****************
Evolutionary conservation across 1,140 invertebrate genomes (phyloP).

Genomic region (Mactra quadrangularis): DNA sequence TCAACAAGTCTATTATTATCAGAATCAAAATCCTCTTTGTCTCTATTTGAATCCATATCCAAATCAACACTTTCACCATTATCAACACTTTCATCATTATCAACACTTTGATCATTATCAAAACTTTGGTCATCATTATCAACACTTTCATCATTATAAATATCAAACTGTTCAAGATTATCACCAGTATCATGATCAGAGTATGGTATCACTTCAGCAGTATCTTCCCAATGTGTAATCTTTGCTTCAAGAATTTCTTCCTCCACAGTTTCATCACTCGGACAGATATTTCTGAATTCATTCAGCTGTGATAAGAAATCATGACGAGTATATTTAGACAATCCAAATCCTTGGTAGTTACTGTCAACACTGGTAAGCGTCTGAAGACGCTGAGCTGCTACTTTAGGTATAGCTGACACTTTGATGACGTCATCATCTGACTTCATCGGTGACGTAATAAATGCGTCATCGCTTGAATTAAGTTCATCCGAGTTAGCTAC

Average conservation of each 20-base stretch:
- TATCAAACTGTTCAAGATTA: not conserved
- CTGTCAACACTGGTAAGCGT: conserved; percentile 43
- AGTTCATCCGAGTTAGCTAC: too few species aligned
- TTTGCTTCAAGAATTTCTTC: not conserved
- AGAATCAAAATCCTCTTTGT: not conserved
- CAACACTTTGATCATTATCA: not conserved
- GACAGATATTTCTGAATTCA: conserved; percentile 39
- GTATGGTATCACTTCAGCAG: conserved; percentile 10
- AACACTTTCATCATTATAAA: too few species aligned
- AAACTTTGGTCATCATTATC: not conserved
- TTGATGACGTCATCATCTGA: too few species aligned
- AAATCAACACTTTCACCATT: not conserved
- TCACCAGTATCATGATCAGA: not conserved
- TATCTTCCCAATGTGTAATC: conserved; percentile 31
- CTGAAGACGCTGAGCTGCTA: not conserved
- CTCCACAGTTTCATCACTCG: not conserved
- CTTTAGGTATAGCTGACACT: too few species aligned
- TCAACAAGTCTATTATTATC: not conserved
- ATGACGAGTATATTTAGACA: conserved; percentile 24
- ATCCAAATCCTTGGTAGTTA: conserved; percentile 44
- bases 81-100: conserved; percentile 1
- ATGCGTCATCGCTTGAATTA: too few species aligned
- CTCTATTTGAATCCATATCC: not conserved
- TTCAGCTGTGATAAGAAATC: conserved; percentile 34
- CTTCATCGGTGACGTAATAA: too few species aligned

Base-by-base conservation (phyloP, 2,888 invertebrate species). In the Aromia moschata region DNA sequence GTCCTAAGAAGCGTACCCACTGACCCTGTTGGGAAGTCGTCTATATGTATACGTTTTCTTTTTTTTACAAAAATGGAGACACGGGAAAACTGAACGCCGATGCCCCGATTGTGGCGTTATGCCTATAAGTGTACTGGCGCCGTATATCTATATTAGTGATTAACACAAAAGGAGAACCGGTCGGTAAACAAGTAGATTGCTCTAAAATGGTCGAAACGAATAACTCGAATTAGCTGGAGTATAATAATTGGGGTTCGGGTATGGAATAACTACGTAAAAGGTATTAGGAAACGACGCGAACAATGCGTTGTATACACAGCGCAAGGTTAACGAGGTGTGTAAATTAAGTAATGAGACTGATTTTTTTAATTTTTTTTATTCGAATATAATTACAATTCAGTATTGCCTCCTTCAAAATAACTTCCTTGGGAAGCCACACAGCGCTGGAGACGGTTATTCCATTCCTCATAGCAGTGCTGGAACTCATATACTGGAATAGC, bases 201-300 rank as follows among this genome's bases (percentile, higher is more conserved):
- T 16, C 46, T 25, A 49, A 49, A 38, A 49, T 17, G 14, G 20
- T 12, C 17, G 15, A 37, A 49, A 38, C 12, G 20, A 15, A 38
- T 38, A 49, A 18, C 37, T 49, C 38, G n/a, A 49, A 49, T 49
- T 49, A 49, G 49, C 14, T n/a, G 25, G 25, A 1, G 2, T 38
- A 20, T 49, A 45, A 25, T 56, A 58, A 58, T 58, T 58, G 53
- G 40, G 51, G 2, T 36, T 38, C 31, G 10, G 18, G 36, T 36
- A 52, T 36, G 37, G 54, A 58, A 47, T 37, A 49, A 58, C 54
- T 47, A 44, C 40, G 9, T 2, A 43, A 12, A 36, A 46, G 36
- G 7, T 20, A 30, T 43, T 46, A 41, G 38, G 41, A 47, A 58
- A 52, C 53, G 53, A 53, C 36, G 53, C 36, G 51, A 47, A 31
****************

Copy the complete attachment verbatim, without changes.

Evolutionary conservation across 1,140 invertebrate genomes (phyloP).

Genomic region (Mactra quadrangularis): DNA sequence TCAACAAGTCTATTATTATCAGAATCAAAATCCTCTTTGTCTCTATTTGAATCCATATCCAAATCAACACTTTCACCATTATCAACACTTTCATCATTATCAACACTTTGATCATTATCAAAACTTTGGTCATCATTATCAACACTTTCATCATTATAAATATCAAACTGTTCAAGATTATCACCAGTATCATGATCAGAGTATGGTATCACTTCAGCAGTATCTTCCCAATGTGTAATCTTTGCTTCAAGAATTTCTTCCTCCACAGTTTCATCACTCGGACAGATATTTCTGAATTCATTCAGCTGTGATAAGAAATCATGACGAGTATATTTAGACAATCCAAATCCTTGGTAGTTACTGTCAACACTGGTAAGCGTCTGAAGACGCTGAGCTGCTACTTTAGGTATAGCTGACACTTTGATGACGTCATCATCTGACTTCATCGGTGACGTAATAAATGCGTCATCGCTTGAATTAAGTTCATCCGAGTTAGCTAC

Average conservation of each 20-base stretch:
- TATCAAACTGTTCAAGATTA: not conserved
- CTGTCAACACTGGTAAGCGT: conserved; percentile 43
- AGTTCATCCGAGTTAGCTAC: too few species aligned
- TTTGCTTCAAGAATTTCTTC: not conserved
- AGAATCAAAATCCTCTTTGT: not conserved
- CAACACTTTGATCATTATCA: not conserved
- GACAGATATTTCTGAATTCA: conserved; percentile 39
- GTATGGTATCACTTCAGCAG: conserved; percentile 10
- AACACTTTCATCATTATAAA: too few species aligned
- AAACTTTGGTCATCATTATC: not conserved
- TTGATGACGTCATCATCTGA: too few species aligned
- AAATCAACACTTTCACCATT: not conserved
- TCACCAGTATCATGATCAGA: not conserved
- TATCTTCCCAATGTGTAATC: conserved; percentile 31
- CTGAAGACGCTGAGCTGCTA: not conserved
- CTCCACAGTTTCATCACTCG: not conserved
- CTTTAGGTATAGCTGACACT: too few species aligned
- TCAACAAGTCTATTATTATC: not conserved
- ATGACGAGTATATTTAGACA: conserved; percentile 24
- ATCCAAATCCTTGGTAGTTA: conserved; percentile 44
- bases 81-100: conserved; percentile 1
- ATGCGTCATCGCTTGAATTA: too few species aligned
- CTCTATTTGAATCCATATCC: not conserved
- TTCAGCTGTGATAAGAAATC: conserved; percentile 34
- CTTCATCGGTGACGTAATAA: too few species aligned

Base-by-base conservation (phyloP, 2,888 invertebrate species). In the Aromia moschata region DNA sequence GTCCTAAGAAGCGTACCCACTGACCCTGTTGGGAAGTCGTCTATATGTATACGTTTTCTTTTTTTTACAAAAATGGAGACACGGGAAAACTGAACGCCGATGCCCCGATTGTGGCGTTATGCCTATAAGTGTACTGGCGCCGTATATCTATATTAGTGATTAACACAAAAGGAGAACCGGTCGGTAAACAAGTAGATTGCTCTAAAATGGTCGAAACGAATAACTCGAATTAGCTGGAGTATAATAATTGGGGTTCGGGTATGGAATAACTACGTAAAAGGTATTAGGAAACGACGCGAACAATGCGTTGTATACACAGCGCAAGGTTAACGAGGTGTGTAAATTAAGTAATGAGACTGATTTTTTTAATTTTTTTTATTCGAATATAATTACAATTCAGTATTGCCTCCTTCAAAATAACTTCCTTGGGAAGCCACACAGCGCTGGAGACGGTTATTCCATTCCTCATAGCAGTGCTGGAACTCATATACTGGAATAGC, bases 201-300 rank as follows among this genome's bases (percentile, higher is more conserved):
- T 16, C 46, T 25, A 49, A 49, A 38, A 49, T 17, G 14, G 20
- T 12, C 17, G 15, A 37, A 49, A 38, C 12, G 20, A 15, A 38
- T 38, A 49, A 18, C 37, T 49, C 38, G n/a, A 49, A 49, T 49
- T 49, A 49, G 49, C 14, T n/a, G 25, G 25, A 1, G 2, T 38
- A 20, T 49, A 45, A 25, T 56, A 58, A 58, T 58, T 58, G 53
- G 40, G 51, G 2, T 36, T 38, C 31, G 10, G 18, G 36, T 36
- A 52, T 36, G 37, G 54, A 58, A 47, T 37, A 49, A 58, C 54
- T 47, A 44, C 40, G 9, T 2, A 43, A 12, A 36, A 46, G 36
- G 7, T 20, A 30, T 43, T 46, A 41, G 38, G 41, A 47, A 58
- A 52, C 53, G 53, A 53, C 36, G 53, C 36, G 51, A 47, A 31